While visiting Denver over Memorial Day weekend, I walked from my downtown hotel to the lower downtown area and the South Platte River. I did not expect to see a revitalized waterfront with very busy bicycle paths lining the river along with new apartments and condos.
I had the same experience! I lived in Boulder before from 2005-2007, left, and came back in 2009. On my first trip back to downtown Denver, I was really impressed with the changes. The river is a much more prominent part of the city now thanks to that area, which is called Confluence Park (due to the confluence of the South Platte River and Cherry Creek).
If you wanted to plant a million trees, you’d need a small army to do it — which is why Denver’s getting the help of veterans, according to the Denver Post:
The initiative was recently launched by Veterans Green Jobs, a Denver nonprofit that helps homeless veterans get the skills and experience to join the green-jobs economy.
The program has a contract to plant free shade trees in homeowners front yards as part of Greenprint Denver’s The Mile High Million program, which aims to plant 1 million trees by 2025. Over the next five growing seasons, 35 vets will plant 4,600 trees that will shade homes to reduce energy usage and lower energy bills.
How do you get the lamest street-cred ever? You steal plants from an elementary school’s educational vegetable garden.
Two weeks ago, on a Friday, the students planted the seedlings and others that were donated. The following Monday, the plants were gone.
“One student wondered if it was a clever rabbit,” said Lindsay McNicholas, the school’s resource advocate. “It was deflating. We had just planted them. We didnt even make it 72 hours.”
Read the rest of the story at The Denver Post. Or check out photos of the students replanting the Smith Renaissance School of the Arts vegetable garden.
DENVER (AP) — State regulators have rejected a plan by Cotter Corp. to clean up contamination from a closed uranium mine that has flowed into a creek that feeds a Denver-area reservoir.
The Colorado Division of Reclamation Mining and Safety said Thursday it doesn’t believe the plan would prevent uranium from contaminating Ralston Reservoir, which supplies some of the Denver area’s drinking water. Read more
Biking around Denver is about to get cooler and easier. This Earth Day, April 22, Denver will be the launching point for B-cycle‘s bike sharing program. From 8 a.m.-9 a.m. you can join Denver Mayor John Hickenlooper and Jonny5 of Denver musicians Flobots at the Civic Center Park for Denver B-cycle’s Earth Day Launch Event. Read more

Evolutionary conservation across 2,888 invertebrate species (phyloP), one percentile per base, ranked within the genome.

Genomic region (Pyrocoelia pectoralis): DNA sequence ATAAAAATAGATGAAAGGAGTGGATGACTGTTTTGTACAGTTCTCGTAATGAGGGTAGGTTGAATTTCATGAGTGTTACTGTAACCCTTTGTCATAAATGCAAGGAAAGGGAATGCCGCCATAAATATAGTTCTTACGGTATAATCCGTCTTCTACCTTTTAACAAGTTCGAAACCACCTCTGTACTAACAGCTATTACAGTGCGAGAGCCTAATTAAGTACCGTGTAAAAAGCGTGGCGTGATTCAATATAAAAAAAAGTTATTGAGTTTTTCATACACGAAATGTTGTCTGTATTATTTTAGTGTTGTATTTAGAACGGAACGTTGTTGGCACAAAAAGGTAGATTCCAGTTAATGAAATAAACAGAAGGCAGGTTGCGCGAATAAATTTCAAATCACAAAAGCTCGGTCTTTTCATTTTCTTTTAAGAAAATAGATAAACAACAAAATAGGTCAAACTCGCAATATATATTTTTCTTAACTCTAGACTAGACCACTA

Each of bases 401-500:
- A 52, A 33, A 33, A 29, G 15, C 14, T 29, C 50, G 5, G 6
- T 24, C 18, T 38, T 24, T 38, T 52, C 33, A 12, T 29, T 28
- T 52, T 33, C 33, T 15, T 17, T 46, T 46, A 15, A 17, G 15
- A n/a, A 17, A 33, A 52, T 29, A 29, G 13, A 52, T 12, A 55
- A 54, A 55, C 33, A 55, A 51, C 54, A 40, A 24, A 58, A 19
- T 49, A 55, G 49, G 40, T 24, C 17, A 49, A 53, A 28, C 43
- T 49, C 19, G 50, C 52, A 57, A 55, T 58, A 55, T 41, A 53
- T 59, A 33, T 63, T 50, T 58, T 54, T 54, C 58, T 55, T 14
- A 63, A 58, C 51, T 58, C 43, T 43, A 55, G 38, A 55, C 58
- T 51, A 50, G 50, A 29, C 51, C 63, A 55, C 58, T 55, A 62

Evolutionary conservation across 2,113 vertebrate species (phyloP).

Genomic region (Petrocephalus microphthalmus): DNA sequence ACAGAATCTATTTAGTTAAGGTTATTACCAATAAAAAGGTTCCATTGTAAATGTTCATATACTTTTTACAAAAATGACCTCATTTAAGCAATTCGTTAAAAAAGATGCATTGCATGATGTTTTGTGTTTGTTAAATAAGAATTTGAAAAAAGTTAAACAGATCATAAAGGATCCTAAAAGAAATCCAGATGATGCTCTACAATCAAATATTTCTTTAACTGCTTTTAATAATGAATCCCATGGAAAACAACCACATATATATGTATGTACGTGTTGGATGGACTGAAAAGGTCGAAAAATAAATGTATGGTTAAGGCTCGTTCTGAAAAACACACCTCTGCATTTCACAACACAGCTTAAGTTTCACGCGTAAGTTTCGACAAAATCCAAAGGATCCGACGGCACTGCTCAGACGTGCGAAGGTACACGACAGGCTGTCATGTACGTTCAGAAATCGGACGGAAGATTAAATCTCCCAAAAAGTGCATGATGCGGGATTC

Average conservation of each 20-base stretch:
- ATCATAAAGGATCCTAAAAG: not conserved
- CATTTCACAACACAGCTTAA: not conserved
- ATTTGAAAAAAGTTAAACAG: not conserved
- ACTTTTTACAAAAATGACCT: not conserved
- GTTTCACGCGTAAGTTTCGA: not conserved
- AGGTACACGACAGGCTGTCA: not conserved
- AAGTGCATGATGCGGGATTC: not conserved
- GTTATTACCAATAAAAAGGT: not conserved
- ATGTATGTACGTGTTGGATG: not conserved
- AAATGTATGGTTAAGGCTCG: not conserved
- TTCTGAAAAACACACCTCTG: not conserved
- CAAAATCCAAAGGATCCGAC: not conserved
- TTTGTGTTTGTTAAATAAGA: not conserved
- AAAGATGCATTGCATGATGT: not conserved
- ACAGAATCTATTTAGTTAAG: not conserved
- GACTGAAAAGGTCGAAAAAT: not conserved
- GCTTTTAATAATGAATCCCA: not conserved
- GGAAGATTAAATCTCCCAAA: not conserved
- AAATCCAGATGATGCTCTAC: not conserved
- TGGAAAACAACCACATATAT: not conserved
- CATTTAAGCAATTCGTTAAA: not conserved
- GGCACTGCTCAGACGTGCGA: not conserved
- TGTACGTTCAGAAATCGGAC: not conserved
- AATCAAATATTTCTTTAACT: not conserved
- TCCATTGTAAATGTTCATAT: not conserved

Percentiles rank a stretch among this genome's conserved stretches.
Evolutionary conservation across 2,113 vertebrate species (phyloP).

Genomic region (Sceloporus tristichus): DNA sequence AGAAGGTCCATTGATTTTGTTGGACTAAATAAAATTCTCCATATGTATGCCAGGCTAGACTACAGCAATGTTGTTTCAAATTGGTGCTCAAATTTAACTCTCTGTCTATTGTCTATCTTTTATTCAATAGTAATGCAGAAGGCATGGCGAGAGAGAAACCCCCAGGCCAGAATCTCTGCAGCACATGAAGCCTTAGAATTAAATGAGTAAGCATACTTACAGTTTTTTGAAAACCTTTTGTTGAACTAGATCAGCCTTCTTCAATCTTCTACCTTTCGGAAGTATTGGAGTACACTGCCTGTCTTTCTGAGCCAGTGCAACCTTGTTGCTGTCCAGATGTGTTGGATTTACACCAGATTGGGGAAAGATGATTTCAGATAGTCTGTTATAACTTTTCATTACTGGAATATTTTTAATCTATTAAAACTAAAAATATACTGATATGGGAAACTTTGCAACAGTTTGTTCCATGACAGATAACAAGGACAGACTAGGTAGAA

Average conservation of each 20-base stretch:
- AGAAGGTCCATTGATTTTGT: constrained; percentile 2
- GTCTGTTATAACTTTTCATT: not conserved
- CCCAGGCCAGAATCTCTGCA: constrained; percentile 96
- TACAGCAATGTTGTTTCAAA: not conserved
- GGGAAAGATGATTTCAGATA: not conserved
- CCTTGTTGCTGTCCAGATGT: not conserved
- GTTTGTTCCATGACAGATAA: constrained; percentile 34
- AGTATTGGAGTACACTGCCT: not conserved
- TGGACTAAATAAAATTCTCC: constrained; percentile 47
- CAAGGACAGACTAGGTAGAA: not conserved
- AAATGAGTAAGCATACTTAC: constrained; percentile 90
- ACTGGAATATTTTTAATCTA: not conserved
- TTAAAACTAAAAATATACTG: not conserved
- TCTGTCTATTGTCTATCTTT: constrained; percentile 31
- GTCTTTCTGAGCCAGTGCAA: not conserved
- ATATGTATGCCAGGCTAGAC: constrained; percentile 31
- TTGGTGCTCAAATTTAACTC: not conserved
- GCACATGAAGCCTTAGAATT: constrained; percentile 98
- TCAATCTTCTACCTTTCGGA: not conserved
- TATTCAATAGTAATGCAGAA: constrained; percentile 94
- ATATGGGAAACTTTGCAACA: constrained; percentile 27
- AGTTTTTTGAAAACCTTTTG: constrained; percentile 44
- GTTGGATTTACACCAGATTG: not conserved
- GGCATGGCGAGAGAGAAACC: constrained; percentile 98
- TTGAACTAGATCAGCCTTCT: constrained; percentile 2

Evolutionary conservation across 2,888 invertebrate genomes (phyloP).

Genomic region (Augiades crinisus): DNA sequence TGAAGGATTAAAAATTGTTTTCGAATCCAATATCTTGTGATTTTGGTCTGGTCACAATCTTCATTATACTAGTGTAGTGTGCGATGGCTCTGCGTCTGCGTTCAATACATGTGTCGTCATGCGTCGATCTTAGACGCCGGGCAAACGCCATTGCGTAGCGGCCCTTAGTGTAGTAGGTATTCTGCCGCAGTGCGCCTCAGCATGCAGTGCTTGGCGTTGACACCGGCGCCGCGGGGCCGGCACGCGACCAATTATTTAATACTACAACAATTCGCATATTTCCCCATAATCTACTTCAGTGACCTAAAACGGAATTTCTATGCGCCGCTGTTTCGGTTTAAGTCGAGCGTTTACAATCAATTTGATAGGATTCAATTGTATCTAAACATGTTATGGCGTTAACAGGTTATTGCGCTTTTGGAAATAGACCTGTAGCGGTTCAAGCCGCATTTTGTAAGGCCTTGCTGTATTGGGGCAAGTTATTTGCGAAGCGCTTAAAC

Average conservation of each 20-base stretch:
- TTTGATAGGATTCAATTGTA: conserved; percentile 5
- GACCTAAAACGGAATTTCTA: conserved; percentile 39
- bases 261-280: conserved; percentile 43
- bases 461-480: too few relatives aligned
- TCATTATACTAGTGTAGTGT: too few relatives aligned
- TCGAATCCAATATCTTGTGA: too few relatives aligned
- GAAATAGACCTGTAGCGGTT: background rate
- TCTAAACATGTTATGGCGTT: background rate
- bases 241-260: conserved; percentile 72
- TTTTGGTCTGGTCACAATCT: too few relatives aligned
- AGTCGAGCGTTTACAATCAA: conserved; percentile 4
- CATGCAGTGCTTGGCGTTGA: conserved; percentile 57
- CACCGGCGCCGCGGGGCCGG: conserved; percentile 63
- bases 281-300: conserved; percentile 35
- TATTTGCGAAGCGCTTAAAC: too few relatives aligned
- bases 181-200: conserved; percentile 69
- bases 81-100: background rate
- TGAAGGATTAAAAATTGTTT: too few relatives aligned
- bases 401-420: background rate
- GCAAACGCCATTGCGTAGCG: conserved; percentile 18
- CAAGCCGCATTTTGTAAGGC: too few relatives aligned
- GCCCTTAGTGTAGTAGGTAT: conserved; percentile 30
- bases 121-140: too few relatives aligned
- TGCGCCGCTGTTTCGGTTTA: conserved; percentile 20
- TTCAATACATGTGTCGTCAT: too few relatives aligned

Need more stuff to look forward to this summer? How about an annual bike, beer and recycling party? The Colorado stops on the 2010 Tour de Fat are mighty far away (Sept. 4 in Fort Collins, Sept. 11 in Denver), but that doesn’t mean you can’t start brainstorming your wacky outfit for it — or start building your crazy bike, if that’s more your speed. Read more
What do you think — easier to get around town on foot in Denver or L.A.?
Thanks, Planet Green, for this chuckle:
In the biggest ironic headline of the year (so far), the world’s greenest parking facility will soon be open at Denver International Airport (DIA), the largest and fifth-busiest airport in the country.
Front Range environmentalists gathered in Denver yesterday to tell the governor to quit “clowning around” when it comes to climate change.
The state’s air quality commission will take public comment tonight on Xcel Energy’s request to renew its air permit for the Cherokee coal plant in Denver. Earlier this year, Xcel also sought to renew its air permit for the Valmont coal plant in Boulder.
The clown-protesters — wearing wigs and Ritter masks — said that the state shouldn’t issue any permits until coal plants are forced to deal with their carbon dioxide emissions, but the state says it has no authority to do that.
For almost a decade, communities up and down the U.S. 36 corridor from Denver to Boulder have been struggling with what to do about the congested highway — which is only projected to get worse as the local population continues to grow.
Now a compromise has finally been reached, and it includes some big wins for alternative transportation… like a bike path that runs all the way from Boulder to Denver.
Now all the plan needs is some money.
A bus trip down U.S. 36 from Foothills Parkway to Denver’s Union Station would only take 24 minutes if an updated package of proposed improvements is approved, financed and built.
The upgrades to the U.S. 36 corridor — outlined in the project’s newly filed environmental impact statement — would add a “managed lane” along the median in both directions. Buses and high-occupancy vehicles could use the lane for free, and excess capacity could be sold to single drivers who are willing to pay for access. Read more